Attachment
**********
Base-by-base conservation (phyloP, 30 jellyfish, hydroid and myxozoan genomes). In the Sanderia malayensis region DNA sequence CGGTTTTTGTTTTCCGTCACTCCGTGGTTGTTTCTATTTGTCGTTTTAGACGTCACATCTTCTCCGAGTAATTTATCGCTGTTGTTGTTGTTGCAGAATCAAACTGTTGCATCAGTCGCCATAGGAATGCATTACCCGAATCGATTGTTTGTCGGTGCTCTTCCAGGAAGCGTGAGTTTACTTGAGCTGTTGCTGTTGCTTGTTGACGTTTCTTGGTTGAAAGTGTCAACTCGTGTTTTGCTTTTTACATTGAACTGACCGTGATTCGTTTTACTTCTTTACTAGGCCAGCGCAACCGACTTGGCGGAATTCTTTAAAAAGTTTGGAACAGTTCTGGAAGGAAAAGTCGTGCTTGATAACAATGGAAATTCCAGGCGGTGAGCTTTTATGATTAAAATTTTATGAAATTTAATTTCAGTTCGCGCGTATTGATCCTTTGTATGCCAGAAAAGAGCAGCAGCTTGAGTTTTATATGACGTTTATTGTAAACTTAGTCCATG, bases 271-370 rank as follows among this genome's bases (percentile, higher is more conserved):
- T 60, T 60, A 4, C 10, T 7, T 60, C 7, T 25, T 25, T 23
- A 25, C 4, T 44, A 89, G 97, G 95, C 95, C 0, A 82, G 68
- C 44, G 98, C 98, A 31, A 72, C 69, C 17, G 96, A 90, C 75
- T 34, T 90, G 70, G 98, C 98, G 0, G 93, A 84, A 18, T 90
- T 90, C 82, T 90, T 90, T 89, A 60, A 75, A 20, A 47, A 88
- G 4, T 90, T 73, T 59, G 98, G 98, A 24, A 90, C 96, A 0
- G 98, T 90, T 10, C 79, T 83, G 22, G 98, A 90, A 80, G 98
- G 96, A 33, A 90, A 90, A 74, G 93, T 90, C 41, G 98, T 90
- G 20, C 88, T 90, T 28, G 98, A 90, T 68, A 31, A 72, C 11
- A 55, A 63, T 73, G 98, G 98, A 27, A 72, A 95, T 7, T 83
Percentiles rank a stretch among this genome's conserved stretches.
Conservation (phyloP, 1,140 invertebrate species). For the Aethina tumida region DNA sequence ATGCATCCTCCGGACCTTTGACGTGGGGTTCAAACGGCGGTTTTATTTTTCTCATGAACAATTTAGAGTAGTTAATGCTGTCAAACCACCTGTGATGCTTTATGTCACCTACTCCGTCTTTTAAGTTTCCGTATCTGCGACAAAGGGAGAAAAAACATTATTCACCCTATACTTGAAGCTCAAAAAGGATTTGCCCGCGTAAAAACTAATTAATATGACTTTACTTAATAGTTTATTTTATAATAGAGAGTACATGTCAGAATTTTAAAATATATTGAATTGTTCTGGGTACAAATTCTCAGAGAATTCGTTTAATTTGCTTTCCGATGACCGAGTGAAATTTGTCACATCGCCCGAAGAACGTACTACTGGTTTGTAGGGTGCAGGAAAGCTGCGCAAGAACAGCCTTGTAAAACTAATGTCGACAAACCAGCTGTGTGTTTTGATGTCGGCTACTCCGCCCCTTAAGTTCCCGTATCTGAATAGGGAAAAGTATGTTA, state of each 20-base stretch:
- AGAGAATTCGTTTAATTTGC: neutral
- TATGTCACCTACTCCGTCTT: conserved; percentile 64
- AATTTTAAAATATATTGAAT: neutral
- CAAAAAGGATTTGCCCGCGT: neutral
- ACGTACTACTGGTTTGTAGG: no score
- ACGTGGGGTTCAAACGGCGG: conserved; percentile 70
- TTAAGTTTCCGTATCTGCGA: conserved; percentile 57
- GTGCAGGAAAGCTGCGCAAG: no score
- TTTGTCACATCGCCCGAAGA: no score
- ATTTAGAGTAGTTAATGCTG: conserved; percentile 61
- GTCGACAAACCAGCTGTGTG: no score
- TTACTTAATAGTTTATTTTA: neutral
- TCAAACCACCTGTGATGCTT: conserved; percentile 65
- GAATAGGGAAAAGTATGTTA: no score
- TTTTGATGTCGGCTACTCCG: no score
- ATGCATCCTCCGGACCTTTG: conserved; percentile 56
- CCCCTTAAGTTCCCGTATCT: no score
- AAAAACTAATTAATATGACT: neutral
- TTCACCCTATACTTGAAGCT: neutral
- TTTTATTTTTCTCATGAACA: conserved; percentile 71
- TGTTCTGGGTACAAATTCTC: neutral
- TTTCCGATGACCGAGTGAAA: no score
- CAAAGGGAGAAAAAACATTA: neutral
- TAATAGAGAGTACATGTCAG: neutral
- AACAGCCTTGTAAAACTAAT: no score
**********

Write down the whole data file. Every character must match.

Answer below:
Base-by-base conservation (phyloP, 30 jellyfish, hydroid and myxozoan genomes). In the Sanderia malayensis region DNA sequence CGGTTTTTGTTTTCCGTCACTCCGTGGTTGTTTCTATTTGTCGTTTTAGACGTCACATCTTCTCCGAGTAATTTATCGCTGTTGTTGTTGTTGCAGAATCAAACTGTTGCATCAGTCGCCATAGGAATGCATTACCCGAATCGATTGTTTGTCGGTGCTCTTCCAGGAAGCGTGAGTTTACTTGAGCTGTTGCTGTTGCTTGTTGACGTTTCTTGGTTGAAAGTGTCAACTCGTGTTTTGCTTTTTACATTGAACTGACCGTGATTCGTTTTACTTCTTTACTAGGCCAGCGCAACCGACTTGGCGGAATTCTTTAAAAAGTTTGGAACAGTTCTGGAAGGAAAAGTCGTGCTTGATAACAATGGAAATTCCAGGCGGTGAGCTTTTATGATTAAAATTTTATGAAATTTAATTTCAGTTCGCGCGTATTGATCCTTTGTATGCCAGAAAAGAGCAGCAGCTTGAGTTTTATATGACGTTTATTGTAAACTTAGTCCATG, bases 271-370 rank as follows among this genome's bases (percentile, higher is more conserved):
- T 60, T 60, A 4, C 10, T 7, T 60, C 7, T 25, T 25, T 23
- A 25, C 4, T 44, A 89, G 97, G 95, C 95, C 0, A 82, G 68
- C 44, G 98, C 98, A 31, A 72, C 69, C 17, G 96, A 90, C 75
- T 34, T 90, G 70, G 98, C 98, G 0, G 93, A 84, A 18, T 90
- T 90, C 82, T 90, T 90, T 89, A 60, A 75, A 20, A 47, A 88
- G 4, T 90, T 73, T 59, G 98, G 98, A 24, A 90, C 96, A 0
- G 98, T 90, T 10, C 79, T 83, G 22, G 98, A 90, A 80, G 98
- G 96, A 33, A 90, A 90, A 74, G 93, T 90, C 41, G 98, T 90
- G 20, C 88, T 90, T 28, G 98, A 90, T 68, A 31, A 72, C 11
- A 55, A 63, T 73, G 98, G 98, A 27, A 72, A 95, T 7, T 83
Percentiles rank a stretch among this genome's conserved stretches.
Conservation (phyloP, 1,140 invertebrate species). For the Aethina tumida region DNA sequence ATGCATCCTCCGGACCTTTGACGTGGGGTTCAAACGGCGGTTTTATTTTTCTCATGAACAATTTAGAGTAGTTAATGCTGTCAAACCACCTGTGATGCTTTATGTCACCTACTCCGTCTTTTAAGTTTCCGTATCTGCGACAAAGGGAGAAAAAACATTATTCACCCTATACTTGAAGCTCAAAAAGGATTTGCCCGCGTAAAAACTAATTAATATGACTTTACTTAATAGTTTATTTTATAATAGAGAGTACATGTCAGAATTTTAAAATATATTGAATTGTTCTGGGTACAAATTCTCAGAGAATTCGTTTAATTTGCTTTCCGATGACCGAGTGAAATTTGTCACATCGCCCGAAGAACGTACTACTGGTTTGTAGGGTGCAGGAAAGCTGCGCAAGAACAGCCTTGTAAAACTAATGTCGACAAACCAGCTGTGTGTTTTGATGTCGGCTACTCCGCCCCTTAAGTTCCCGTATCTGAATAGGGAAAAGTATGTTA, state of each 20-base stretch:
- AGAGAATTCGTTTAATTTGC: neutral
- TATGTCACCTACTCCGTCTT: conserved; percentile 64
- AATTTTAAAATATATTGAAT: neutral
- CAAAAAGGATTTGCCCGCGT: neutral
- ACGTACTACTGGTTTGTAGG: no score
- ACGTGGGGTTCAAACGGCGG: conserved; percentile 70
- TTAAGTTTCCGTATCTGCGA: conserved; percentile 57
- GTGCAGGAAAGCTGCGCAAG: no score
- TTTGTCACATCGCCCGAAGA: no score
- ATTTAGAGTAGTTAATGCTG: conserved; percentile 61
- GTCGACAAACCAGCTGTGTG: no score
- TTACTTAATAGTTTATTTTA: neutral
- TCAAACCACCTGTGATGCTT: conserved; percentile 65
- GAATAGGGAAAAGTATGTTA: no score
- TTTTGATGTCGGCTACTCCG: no score
- ATGCATCCTCCGGACCTTTG: conserved; percentile 56
- CCCCTTAAGTTCCCGTATCT: no score
- AAAAACTAATTAATATGACT: neutral
- TTCACCCTATACTTGAAGCT: neutral
- TTTTATTTTTCTCATGAACA: conserved; percentile 71
- TGTTCTGGGTACAAATTCTC: neutral
- TTTCCGATGACCGAGTGAAA: no score
- CAAAGGGAGAAAAAACATTA: neutral
- TAATAGAGAGTACATGTCAG: neutral
- AACAGCCTTGTAAAACTAAT: no score